Growing up, I had two close friends: one came from a devout, Christian family, and the other came from a devout, atheist family. One family went to church Sunday mornings and prayer meetings Wednesday night. The other played golf on Sundays and watched TV on Wednesdays.
Apart from Sundays and Wednesdays (and perhaps personal prayer times), the lives of my friends’ parents looked identical. Both taught fidelity in marriage, neither would have cheated on their income taxes, both valued self-effacement over self-importance, and when neighbors were sick, both brought over casseroles and mowed their lawns.
Despite huge theological differences, both sets of parents taught similar approaches to humility, kindness, hard work, and civil service. Both sets of parents looked identical.
Most people today—parents and kids—also look the same. Most sleep together before marriage, chase self-esteem over self-giving, and most desperately seek to build a legacy by making a name for themselves in career or family. Whether Christian, agnostic, or atheist.
Temptations in sexuality, self-naming, and greed were just as compelling fifty years ago as they are today. And people gave in before just like today. Why, however, are they considered acceptable today when they were considered temptations a generation ago?
My university degree was in Intellectual History. It studies not what happened in the past as much as why it happened. That is, Intellectual History is the study of the hidden (usually unconscious) beliefs of a culture; for it is those buried beliefs that that determine our behavior.
For example: Why did you get angry at your wife today when she asked you to take out the trash? You didn’t blow up a month ago. Maybe you were tired, but last month you were exhausted and kept silent. This time, however, you pitied yourself. Your mind obsessed with, “Why does ‘this’ always happen to me? Why doesn’t anyone have my back?” And you blew up.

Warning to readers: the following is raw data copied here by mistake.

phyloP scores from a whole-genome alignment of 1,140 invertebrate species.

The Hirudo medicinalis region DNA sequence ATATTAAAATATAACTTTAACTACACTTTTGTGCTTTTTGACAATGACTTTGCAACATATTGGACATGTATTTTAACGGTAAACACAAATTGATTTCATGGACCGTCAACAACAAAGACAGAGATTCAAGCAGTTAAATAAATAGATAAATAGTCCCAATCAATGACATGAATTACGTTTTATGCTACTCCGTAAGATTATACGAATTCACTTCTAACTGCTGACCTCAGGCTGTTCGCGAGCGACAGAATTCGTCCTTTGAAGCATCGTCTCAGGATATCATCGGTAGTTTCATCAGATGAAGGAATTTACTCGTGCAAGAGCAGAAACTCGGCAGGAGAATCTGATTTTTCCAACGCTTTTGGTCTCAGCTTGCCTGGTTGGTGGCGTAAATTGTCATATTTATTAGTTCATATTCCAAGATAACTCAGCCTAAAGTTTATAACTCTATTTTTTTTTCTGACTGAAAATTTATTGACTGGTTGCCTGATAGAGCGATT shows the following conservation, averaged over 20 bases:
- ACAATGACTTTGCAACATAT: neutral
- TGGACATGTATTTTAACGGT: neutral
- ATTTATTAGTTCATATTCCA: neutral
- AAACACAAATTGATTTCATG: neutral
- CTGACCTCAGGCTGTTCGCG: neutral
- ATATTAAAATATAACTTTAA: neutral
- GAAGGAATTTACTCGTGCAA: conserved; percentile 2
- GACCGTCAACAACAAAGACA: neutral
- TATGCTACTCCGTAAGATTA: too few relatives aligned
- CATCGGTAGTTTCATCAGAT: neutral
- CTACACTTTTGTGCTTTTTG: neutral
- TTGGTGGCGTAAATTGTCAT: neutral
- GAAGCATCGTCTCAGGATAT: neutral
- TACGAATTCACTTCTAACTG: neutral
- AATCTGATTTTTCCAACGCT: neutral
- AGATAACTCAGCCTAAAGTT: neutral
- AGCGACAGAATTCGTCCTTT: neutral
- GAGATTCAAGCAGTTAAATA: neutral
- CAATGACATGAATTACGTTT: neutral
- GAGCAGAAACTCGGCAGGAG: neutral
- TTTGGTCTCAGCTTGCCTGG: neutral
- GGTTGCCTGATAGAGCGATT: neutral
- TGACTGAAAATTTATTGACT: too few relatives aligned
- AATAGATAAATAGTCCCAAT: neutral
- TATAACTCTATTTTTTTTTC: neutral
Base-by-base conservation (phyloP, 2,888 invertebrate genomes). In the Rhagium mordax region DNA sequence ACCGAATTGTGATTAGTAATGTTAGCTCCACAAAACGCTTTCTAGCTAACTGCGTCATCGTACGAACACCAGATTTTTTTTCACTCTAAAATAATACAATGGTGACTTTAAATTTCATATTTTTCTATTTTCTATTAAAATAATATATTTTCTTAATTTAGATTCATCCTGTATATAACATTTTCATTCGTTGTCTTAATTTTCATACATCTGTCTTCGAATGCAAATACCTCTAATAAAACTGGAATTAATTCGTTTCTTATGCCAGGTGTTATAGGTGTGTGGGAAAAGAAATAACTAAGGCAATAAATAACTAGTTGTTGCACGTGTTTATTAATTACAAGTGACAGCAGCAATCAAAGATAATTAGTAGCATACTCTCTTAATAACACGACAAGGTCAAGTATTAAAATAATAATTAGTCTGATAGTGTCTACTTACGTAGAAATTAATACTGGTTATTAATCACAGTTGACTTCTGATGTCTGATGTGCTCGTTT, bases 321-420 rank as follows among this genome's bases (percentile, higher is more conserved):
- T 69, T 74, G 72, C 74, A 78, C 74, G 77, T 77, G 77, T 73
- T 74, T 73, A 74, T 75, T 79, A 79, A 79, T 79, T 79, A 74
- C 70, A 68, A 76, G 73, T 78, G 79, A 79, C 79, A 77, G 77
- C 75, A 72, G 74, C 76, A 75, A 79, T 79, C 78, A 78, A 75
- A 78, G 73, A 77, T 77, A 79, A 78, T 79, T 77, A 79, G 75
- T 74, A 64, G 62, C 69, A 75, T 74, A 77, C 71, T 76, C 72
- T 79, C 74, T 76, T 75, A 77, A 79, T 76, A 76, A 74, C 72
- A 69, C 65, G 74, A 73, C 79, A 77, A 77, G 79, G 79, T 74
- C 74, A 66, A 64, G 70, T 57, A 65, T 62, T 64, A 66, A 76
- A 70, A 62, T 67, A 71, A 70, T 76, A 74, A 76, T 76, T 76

The what in your life was weariness and an untimely chore, but the why of your behavior was the unconscious belief that you must protect yourself for no one else will.
Every society has the same what’s of just and unjust systems, longing for significance, commitments of love, and temptations to greed, sex and power. So, why do we accept sexual “freedom,” exploding executive pay, and a self-glorifying need to build legacies?
What’s, Why’s, and Therefore’s
God’s people play a spiritual version of the daisy game: “He loves me, he loves me not.” We re-experience the up and down cycle of trust in God followed by a deep reluctance to wait on him.
When God seems distant, or his answers take too long, we opt for the world’s instant solutions. Like a worm on a hook, the prospect of an immediate meal undermines our spiritual wisdom:
- When Moses tarried on the mountain, Israel insisted on a god they could see.
- When Israel tired of divinely selected judges, they demanded, “Appoint for us a king … like all the nations.”
- When the troubles in this life overwhelm us, we grasp for self-love, self-esteem, self-naming, and the prosperity gospel.
After Babylon sacked Jerusalem, a psalmist lamented, “O God, the nations have come into your inheritance; they have defiled your holy temple; they have laid Jerusalem in ruins.”
Only it is us—you and me—who opened the door and welcomed in the invaders. We open the door whenever we look for quick answers, shortcuts to long journeys, and immediate gratification. God simply asks us to wait on him and his timing. He waits on us to wait for him.
The Lord waits to be gracious to you, and he exalts himself to show mercy to you … blessed are all those who wait for him. And though the Lord gave you the bread of adversity and the water of affliction, yet your Teacher will hide himself no more, but your eyes shall see your Teacher. (Is. 30:18 and 20)
We look for quickie remedies to adverse troubles, while God says all we need is him.
Sam, there are times when a post of yours just blows me away. This is one of them–incisive and spot on. I’m sharing this one.
Samuel C. Williamson